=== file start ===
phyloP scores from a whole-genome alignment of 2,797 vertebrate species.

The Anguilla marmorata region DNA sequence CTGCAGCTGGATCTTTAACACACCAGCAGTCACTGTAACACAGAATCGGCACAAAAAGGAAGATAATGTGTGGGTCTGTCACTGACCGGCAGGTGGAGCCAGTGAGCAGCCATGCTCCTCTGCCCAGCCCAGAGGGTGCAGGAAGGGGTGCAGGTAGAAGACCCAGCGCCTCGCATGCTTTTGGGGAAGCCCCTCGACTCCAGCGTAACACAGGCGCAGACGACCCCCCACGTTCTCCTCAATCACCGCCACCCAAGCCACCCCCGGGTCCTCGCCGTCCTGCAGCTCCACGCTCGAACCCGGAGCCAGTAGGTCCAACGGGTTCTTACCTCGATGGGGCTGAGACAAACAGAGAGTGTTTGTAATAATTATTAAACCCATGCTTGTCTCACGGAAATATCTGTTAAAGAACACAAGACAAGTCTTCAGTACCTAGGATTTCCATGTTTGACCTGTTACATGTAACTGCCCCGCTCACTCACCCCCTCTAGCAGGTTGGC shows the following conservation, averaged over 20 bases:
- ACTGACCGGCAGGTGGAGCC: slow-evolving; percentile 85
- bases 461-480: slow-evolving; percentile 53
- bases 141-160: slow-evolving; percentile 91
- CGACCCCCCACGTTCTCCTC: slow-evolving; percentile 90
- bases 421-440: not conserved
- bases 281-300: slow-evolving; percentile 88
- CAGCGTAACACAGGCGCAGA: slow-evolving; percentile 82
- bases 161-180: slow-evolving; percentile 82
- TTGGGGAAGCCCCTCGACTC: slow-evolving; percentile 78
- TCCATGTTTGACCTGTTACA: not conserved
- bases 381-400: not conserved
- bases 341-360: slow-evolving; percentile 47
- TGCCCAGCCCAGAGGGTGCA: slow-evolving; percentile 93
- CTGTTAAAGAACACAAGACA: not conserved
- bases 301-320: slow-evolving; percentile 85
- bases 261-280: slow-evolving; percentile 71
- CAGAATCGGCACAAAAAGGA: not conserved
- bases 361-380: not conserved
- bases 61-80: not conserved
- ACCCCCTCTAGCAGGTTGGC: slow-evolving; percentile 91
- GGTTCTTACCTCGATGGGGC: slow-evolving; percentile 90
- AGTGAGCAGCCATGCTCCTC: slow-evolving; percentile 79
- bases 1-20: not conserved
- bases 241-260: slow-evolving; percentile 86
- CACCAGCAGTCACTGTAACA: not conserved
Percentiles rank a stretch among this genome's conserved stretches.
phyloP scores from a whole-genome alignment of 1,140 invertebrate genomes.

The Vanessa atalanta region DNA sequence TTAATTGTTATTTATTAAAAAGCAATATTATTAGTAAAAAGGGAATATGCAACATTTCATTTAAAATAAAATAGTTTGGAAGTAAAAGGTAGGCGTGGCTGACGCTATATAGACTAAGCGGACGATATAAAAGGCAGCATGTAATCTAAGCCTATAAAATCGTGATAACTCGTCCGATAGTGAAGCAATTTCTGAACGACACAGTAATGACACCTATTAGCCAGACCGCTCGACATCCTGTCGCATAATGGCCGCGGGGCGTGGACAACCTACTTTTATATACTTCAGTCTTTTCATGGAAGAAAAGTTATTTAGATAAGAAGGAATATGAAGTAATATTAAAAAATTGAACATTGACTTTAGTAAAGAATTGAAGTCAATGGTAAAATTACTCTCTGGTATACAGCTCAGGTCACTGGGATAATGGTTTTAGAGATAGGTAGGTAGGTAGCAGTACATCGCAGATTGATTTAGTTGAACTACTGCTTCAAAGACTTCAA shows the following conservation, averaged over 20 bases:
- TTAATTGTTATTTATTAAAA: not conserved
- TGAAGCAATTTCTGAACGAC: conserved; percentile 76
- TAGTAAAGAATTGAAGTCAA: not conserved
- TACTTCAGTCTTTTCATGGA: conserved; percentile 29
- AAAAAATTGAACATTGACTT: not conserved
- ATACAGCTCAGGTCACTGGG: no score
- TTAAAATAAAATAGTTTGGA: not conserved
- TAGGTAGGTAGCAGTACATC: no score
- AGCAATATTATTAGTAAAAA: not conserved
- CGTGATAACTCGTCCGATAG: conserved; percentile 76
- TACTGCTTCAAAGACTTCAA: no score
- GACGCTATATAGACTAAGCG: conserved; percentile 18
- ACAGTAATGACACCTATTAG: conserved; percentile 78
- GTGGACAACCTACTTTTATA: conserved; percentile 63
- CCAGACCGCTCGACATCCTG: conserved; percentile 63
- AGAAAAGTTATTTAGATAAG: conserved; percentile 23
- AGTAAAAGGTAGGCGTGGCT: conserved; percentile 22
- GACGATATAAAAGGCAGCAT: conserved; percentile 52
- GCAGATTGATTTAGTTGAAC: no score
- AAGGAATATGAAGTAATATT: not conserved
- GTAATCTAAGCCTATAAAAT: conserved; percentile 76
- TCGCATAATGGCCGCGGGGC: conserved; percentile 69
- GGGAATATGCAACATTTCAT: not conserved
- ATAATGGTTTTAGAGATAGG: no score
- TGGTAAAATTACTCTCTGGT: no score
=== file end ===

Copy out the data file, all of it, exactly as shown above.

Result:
phyloP scores from a whole-genome alignment of 2,797 vertebrate species.

The Anguilla marmorata region DNA sequence CTGCAGCTGGATCTTTAACACACCAGCAGTCACTGTAACACAGAATCGGCACAAAAAGGAAGATAATGTGTGGGTCTGTCACTGACCGGCAGGTGGAGCCAGTGAGCAGCCATGCTCCTCTGCCCAGCCCAGAGGGTGCAGGAAGGGGTGCAGGTAGAAGACCCAGCGCCTCGCATGCTTTTGGGGAAGCCCCTCGACTCCAGCGTAACACAGGCGCAGACGACCCCCCACGTTCTCCTCAATCACCGCCACCCAAGCCACCCCCGGGTCCTCGCCGTCCTGCAGCTCCACGCTCGAACCCGGAGCCAGTAGGTCCAACGGGTTCTTACCTCGATGGGGCTGAGACAAACAGAGAGTGTTTGTAATAATTATTAAACCCATGCTTGTCTCACGGAAATATCTGTTAAAGAACACAAGACAAGTCTTCAGTACCTAGGATTTCCATGTTTGACCTGTTACATGTAACTGCCCCGCTCACTCACCCCCTCTAGCAGGTTGGC shows the following conservation, averaged over 20 bases:
- ACTGACCGGCAGGTGGAGCC: slow-evolving; percentile 85
- bases 461-480: slow-evolving; percentile 53
- bases 141-160: slow-evolving; percentile 91
- CGACCCCCCACGTTCTCCTC: slow-evolving; percentile 90
- bases 421-440: not conserved
- bases 281-300: slow-evolving; percentile 88
- CAGCGTAACACAGGCGCAGA: slow-evolving; percentile 82
- bases 161-180: slow-evolving; percentile 82
- TTGGGGAAGCCCCTCGACTC: slow-evolving; percentile 78
- TCCATGTTTGACCTGTTACA: not conserved
- bases 381-400: not conserved
- bases 341-360: slow-evolving; percentile 47
- TGCCCAGCCCAGAGGGTGCA: slow-evolving; percentile 93
- CTGTTAAAGAACACAAGACA: not conserved
- bases 301-320: slow-evolving; percentile 85
- bases 261-280: slow-evolving; percentile 71
- CAGAATCGGCACAAAAAGGA: not conserved
- bases 361-380: not conserved
- bases 61-80: not conserved
- ACCCCCTCTAGCAGGTTGGC: slow-evolving; percentile 91
- GGTTCTTACCTCGATGGGGC: slow-evolving; percentile 90
- AGTGAGCAGCCATGCTCCTC: slow-evolving; percentile 79
- bases 1-20: not conserved
- bases 241-260: slow-evolving; percentile 86
- CACCAGCAGTCACTGTAACA: not conserved
Percentiles rank a stretch among this genome's conserved stretches.
phyloP scores from a whole-genome alignment of 1,140 invertebrate genomes.

The Vanessa atalanta region DNA sequence TTAATTGTTATTTATTAAAAAGCAATATTATTAGTAAAAAGGGAATATGCAACATTTCATTTAAAATAAAATAGTTTGGAAGTAAAAGGTAGGCGTGGCTGACGCTATATAGACTAAGCGGACGATATAAAAGGCAGCATGTAATCTAAGCCTATAAAATCGTGATAACTCGTCCGATAGTGAAGCAATTTCTGAACGACACAGTAATGACACCTATTAGCCAGACCGCTCGACATCCTGTCGCATAATGGCCGCGGGGCGTGGACAACCTACTTTTATATACTTCAGTCTTTTCATGGAAGAAAAGTTATTTAGATAAGAAGGAATATGAAGTAATATTAAAAAATTGAACATTGACTTTAGTAAAGAATTGAAGTCAATGGTAAAATTACTCTCTGGTATACAGCTCAGGTCACTGGGATAATGGTTTTAGAGATAGGTAGGTAGGTAGCAGTACATCGCAGATTGATTTAGTTGAACTACTGCTTCAAAGACTTCAA shows the following conservation, averaged over 20 bases:
- TTAATTGTTATTTATTAAAA: not conserved
- TGAAGCAATTTCTGAACGAC: conserved; percentile 76
- TAGTAAAGAATTGAAGTCAA: not conserved
- TACTTCAGTCTTTTCATGGA: conserved; percentile 29
- AAAAAATTGAACATTGACTT: not conserved
- ATACAGCTCAGGTCACTGGG: no score
- TTAAAATAAAATAGTTTGGA: not conserved
- TAGGTAGGTAGCAGTACATC: no score
- AGCAATATTATTAGTAAAAA: not conserved
- CGTGATAACTCGTCCGATAG: conserved; percentile 76
- TACTGCTTCAAAGACTTCAA: no score
- GACGCTATATAGACTAAGCG: conserved; percentile 18
- ACAGTAATGACACCTATTAG: conserved; percentile 78
- GTGGACAACCTACTTTTATA: conserved; percentile 63
- CCAGACCGCTCGACATCCTG: conserved; percentile 63
- AGAAAAGTTATTTAGATAAG: conserved; percentile 23
- AGTAAAAGGTAGGCGTGGCT: conserved; percentile 22
- GACGATATAAAAGGCAGCAT: conserved; percentile 52
- GCAGATTGATTTAGTTGAAC: no score
- AAGGAATATGAAGTAATATT: not conserved
- GTAATCTAAGCCTATAAAAT: conserved; percentile 76
- TCGCATAATGGCCGCGGGGC: conserved; percentile 69
- GGGAATATGCAACATTTCAT: not conserved
- ATAATGGTTTTAGAGATAGG: no score
- TGGTAAAATTACTCTCTGGT: no score